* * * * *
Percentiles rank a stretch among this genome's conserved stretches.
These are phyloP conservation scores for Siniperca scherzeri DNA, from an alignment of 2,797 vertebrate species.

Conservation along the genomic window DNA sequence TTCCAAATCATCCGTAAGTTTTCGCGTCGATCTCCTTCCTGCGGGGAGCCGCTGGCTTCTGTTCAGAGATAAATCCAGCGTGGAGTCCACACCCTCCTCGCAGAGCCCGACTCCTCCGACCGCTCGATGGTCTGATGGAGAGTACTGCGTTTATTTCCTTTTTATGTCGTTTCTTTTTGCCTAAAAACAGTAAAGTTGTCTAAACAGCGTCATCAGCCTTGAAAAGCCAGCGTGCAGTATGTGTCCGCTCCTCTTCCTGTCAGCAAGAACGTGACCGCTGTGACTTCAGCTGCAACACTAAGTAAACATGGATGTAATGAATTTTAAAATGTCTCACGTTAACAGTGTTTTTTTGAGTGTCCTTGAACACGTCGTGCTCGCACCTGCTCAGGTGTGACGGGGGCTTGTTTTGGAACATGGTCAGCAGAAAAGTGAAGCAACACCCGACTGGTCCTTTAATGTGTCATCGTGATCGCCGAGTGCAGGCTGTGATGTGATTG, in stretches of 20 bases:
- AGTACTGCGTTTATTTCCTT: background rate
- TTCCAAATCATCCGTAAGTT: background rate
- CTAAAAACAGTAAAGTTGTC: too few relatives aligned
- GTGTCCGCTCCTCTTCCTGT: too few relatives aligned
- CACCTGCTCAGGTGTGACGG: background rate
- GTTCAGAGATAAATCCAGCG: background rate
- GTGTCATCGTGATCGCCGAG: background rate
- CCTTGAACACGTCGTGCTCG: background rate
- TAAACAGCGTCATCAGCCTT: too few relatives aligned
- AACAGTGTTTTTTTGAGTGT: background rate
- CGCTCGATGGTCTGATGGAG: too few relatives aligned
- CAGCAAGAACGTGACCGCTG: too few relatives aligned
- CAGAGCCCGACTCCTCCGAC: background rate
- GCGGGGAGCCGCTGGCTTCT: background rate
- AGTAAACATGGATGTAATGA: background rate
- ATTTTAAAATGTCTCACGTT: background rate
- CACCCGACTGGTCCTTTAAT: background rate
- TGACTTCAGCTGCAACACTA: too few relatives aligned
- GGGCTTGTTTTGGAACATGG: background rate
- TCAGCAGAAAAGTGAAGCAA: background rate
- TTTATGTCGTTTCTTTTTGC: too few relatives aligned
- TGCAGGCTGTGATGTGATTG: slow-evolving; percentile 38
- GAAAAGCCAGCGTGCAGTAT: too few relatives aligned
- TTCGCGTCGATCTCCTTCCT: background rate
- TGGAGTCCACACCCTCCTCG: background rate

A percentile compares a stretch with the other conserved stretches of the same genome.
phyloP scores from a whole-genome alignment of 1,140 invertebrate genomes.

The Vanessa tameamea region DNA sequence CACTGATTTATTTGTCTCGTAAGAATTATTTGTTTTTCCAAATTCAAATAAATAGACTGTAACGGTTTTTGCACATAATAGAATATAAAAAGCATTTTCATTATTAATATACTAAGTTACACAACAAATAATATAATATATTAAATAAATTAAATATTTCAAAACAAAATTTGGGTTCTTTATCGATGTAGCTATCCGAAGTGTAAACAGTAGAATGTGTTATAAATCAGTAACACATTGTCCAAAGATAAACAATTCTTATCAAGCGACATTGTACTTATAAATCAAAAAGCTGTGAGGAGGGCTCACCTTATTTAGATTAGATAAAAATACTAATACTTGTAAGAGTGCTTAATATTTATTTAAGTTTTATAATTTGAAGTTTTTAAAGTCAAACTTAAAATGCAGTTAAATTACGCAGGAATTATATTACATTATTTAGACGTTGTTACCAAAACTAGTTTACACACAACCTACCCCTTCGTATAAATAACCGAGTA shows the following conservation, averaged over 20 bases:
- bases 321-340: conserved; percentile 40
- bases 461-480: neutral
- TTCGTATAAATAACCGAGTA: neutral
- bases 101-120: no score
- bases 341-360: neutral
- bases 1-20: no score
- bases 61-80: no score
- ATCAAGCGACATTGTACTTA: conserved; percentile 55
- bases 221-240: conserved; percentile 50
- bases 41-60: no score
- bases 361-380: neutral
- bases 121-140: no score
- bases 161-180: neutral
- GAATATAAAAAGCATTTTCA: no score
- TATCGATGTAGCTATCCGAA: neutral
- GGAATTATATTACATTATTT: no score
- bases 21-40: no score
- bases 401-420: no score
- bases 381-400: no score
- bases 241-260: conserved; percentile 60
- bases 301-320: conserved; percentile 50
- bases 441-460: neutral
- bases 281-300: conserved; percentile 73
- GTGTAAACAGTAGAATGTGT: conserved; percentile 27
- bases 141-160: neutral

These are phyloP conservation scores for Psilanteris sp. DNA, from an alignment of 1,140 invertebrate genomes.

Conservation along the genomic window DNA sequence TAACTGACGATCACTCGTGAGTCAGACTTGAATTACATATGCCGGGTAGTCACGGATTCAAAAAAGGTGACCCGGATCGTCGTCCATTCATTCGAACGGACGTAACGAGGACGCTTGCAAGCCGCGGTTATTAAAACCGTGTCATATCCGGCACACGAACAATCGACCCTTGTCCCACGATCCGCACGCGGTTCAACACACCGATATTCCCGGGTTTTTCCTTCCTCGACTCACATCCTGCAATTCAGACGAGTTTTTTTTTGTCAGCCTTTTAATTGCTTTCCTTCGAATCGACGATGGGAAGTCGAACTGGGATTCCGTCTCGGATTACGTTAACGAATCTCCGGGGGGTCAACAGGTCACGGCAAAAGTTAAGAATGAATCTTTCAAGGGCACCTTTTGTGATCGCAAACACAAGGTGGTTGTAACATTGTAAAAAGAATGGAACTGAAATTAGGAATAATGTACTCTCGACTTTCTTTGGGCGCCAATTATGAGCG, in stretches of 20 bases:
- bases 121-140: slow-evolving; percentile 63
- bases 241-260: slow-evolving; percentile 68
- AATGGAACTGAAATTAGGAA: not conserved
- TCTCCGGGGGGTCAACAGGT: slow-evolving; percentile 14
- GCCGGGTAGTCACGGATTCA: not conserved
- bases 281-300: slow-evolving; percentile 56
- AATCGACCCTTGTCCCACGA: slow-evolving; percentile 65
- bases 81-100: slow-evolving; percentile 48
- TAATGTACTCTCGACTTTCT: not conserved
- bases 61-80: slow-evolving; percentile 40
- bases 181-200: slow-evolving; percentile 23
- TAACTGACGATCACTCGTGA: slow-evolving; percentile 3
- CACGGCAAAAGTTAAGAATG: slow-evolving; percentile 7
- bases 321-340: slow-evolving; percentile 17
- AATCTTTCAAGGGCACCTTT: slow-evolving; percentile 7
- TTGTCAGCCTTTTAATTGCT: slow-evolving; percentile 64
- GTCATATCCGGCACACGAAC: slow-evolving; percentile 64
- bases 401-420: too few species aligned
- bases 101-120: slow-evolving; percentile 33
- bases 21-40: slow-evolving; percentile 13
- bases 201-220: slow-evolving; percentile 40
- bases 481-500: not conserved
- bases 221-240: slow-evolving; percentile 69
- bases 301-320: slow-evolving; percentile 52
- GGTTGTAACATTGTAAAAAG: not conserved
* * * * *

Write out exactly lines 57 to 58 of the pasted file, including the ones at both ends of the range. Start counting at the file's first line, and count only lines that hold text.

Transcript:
These are phyloP conservation scores for Psilanteris sp. DNA, from an alignment of 1,140 invertebrate genomes.

Conservation along the genomic window DNA sequence TAACTGACGATCACTCGTGAGTCAGACTTGAATTACATATGCCGGGTAGTCACGGATTCAAAAAAGGTGACCCGGATCGTCGTCCATTCATTCGAACGGACGTAACGAGGACGCTTGCAAGCCGCGGTTATTAAAACCGTGTCATATCCGGCACACGAACAATCGACCCTTGTCCCACGATCCGCACGCGGTTCAACACACCGATATTCCCGGGTTTTTCCTTCCTCGACTCACATCCTGCAATTCAGACGAGTTTTTTTTTGTCAGCCTTTTAATTGCTTTCCTTCGAATCGACGATGGGAAGTCGAACTGGGATTCCGTCTCGGATTACGTTAACGAATCTCCGGGGGGTCAACAGGTCACGGCAAAAGTTAAGAATGAATCTTTCAAGGGCACCTTTTGTGATCGCAAACACAAGGTGGTTGTAACATTGTAAAAAGAATGGAACTGAAATTAGGAATAATGTACTCTCGACTTTCTTTGGGCGCCAATTATGAGCG, in stretches of 20 bases: